Writing by Hand Can Boost Memory and Understanding

Studies show the pen is mightier than the keyboard.


Education, Study
Writing by hand is good for your brain.

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The art of writing by hand has a venerable history. From Emily Dickinson’s elegant cursive, to Stephen King’s neat block lettering, many of the most famous and important works of literature have been written by hand, reports Forbes, even when, as in King’s case, electronic word processing was an option. Now, studies have shown that writing by hand can have enormous benefits in terms of memory, brain development, and even the quality of the writing itself. 

A Dying Art
Some might say that handwriting has become a dying art since the advent of the typewriter in the mid 1880’s, even more so due to computers. In fact, according to Treehugger , many schools in the United States no longer required teaching cursive as a part of the core curriculums. However, despite the sense that writing on paper is passe, it actually has a number of very important benefits

Writing by hand is not only important for language processing and memory, it is also important for cognitive development. A Psychology Today blog lays out the ways in which learning to write by hand teaches the brain “functional specialization” or in other words, optimal efficiency. In learning to write by hand, the human brain must integrate sensation, movement control, and thinking. For whatever reason, it does not do so when learning to type.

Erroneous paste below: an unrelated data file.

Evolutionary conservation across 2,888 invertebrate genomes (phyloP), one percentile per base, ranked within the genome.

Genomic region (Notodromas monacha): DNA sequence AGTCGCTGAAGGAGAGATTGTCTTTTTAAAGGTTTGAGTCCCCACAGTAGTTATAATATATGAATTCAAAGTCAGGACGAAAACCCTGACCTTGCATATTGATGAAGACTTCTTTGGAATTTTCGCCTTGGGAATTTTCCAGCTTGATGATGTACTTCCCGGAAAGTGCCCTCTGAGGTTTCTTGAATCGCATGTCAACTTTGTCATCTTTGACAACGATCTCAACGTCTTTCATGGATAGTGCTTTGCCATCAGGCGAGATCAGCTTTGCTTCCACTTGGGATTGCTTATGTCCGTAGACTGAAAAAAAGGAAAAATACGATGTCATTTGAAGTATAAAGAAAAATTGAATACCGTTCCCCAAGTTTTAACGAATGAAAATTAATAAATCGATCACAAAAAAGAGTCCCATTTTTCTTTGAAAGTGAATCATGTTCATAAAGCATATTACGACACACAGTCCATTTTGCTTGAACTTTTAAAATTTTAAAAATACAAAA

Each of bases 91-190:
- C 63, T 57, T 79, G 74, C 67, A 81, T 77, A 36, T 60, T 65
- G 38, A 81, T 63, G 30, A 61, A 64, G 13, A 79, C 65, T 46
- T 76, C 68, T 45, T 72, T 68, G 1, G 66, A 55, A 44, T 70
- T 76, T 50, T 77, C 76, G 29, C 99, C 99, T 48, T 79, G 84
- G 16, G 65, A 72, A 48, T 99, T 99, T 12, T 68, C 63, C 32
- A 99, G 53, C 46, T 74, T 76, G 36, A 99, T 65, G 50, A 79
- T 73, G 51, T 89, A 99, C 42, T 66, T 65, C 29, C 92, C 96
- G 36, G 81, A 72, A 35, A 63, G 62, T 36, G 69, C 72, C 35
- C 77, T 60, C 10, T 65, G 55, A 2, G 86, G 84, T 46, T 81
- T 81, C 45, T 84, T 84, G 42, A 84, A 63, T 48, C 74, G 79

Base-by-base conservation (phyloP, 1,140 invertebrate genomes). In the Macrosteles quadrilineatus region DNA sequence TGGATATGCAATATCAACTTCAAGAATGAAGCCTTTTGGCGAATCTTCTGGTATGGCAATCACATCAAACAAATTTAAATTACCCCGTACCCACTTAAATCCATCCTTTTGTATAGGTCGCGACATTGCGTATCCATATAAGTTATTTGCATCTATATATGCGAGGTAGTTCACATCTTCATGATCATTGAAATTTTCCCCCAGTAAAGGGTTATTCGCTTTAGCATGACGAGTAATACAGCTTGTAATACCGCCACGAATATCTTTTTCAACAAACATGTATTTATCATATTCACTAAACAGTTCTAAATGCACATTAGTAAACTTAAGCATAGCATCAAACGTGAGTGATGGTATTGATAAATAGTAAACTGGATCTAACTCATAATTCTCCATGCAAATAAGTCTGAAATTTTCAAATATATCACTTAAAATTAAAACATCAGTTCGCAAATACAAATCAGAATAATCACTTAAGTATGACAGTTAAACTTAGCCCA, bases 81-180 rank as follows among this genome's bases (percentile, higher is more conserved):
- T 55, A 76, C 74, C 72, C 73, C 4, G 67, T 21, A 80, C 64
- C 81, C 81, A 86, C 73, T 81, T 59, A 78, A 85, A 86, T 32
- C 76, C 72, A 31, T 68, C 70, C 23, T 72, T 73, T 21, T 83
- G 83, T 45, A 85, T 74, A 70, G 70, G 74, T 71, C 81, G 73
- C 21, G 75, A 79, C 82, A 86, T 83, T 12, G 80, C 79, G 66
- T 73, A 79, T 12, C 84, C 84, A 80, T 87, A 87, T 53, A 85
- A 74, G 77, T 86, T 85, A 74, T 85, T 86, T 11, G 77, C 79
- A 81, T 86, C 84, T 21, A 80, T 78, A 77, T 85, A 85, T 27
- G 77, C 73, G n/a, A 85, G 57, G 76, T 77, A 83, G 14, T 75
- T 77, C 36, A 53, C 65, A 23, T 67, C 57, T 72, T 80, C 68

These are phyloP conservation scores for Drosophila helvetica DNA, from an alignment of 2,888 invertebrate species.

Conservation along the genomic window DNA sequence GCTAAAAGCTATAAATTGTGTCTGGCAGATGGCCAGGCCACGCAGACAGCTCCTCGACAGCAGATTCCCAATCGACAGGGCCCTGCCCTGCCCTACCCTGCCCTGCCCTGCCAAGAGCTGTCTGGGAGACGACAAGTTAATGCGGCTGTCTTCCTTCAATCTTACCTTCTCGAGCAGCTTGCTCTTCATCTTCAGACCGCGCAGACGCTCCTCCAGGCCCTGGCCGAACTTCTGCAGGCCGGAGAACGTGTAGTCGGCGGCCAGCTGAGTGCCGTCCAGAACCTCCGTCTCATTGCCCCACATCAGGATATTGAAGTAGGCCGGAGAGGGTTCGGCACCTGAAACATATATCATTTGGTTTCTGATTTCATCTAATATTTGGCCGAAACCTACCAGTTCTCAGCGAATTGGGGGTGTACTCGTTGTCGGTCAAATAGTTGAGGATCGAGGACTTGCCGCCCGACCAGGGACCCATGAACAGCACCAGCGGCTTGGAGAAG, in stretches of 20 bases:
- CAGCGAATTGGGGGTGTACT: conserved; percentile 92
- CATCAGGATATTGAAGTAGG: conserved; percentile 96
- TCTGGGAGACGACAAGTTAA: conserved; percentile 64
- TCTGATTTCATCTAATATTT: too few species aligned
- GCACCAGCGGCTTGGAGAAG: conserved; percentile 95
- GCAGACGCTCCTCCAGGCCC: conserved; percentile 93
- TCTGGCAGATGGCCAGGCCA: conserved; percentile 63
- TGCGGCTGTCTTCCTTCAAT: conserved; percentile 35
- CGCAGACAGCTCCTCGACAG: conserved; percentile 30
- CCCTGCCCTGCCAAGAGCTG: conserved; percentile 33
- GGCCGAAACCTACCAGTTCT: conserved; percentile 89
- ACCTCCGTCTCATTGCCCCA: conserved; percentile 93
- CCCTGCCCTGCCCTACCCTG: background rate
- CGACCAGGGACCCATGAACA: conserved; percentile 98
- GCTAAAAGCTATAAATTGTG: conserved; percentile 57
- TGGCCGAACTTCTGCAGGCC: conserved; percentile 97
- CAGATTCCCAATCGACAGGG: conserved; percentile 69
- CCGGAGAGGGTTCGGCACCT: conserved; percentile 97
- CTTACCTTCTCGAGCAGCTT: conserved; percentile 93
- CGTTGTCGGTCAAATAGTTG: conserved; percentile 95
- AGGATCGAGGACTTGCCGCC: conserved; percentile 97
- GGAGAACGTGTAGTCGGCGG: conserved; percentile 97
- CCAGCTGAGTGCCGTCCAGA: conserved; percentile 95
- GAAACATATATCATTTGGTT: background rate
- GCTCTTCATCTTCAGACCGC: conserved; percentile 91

Studies attest to the benefits of writing by hand
Writing by hands’ cognitive benefits are numerous and there are many studies that can attest to that. A 2021 study by the University of Tokyo shows that writing on paper could help students recall material better than typing on a keyboard.

Likewise, a 2014 study from the Association for Psychological Science shows that taking notes on a laptop as opposed to writing them longhand, leads to shallower processing of the material learned. This is because when using a laptop, students will often type out lectures verbatim, as opposed to processing information and rewording it in their own language. 

These benefits acutually translate to how you recall the information, In this case writing it by hand instead of typing also helps students do better on exams. A study led by Dr. Virginia Berninger, a professor of educational psychology at the University of Washington, suggests that children wrote longer and more complex essays when they were writing by hand, as opposed to using a keyboard. “Children consistently did better writing with a pen when they wrote essays. They wrote more and they wrote faster,” Berninger told Futurity.

So the next time you sit down to write an email to a loved one, consider the possibility that it might be better for your brain if you wrote a handwritten letter instead. 

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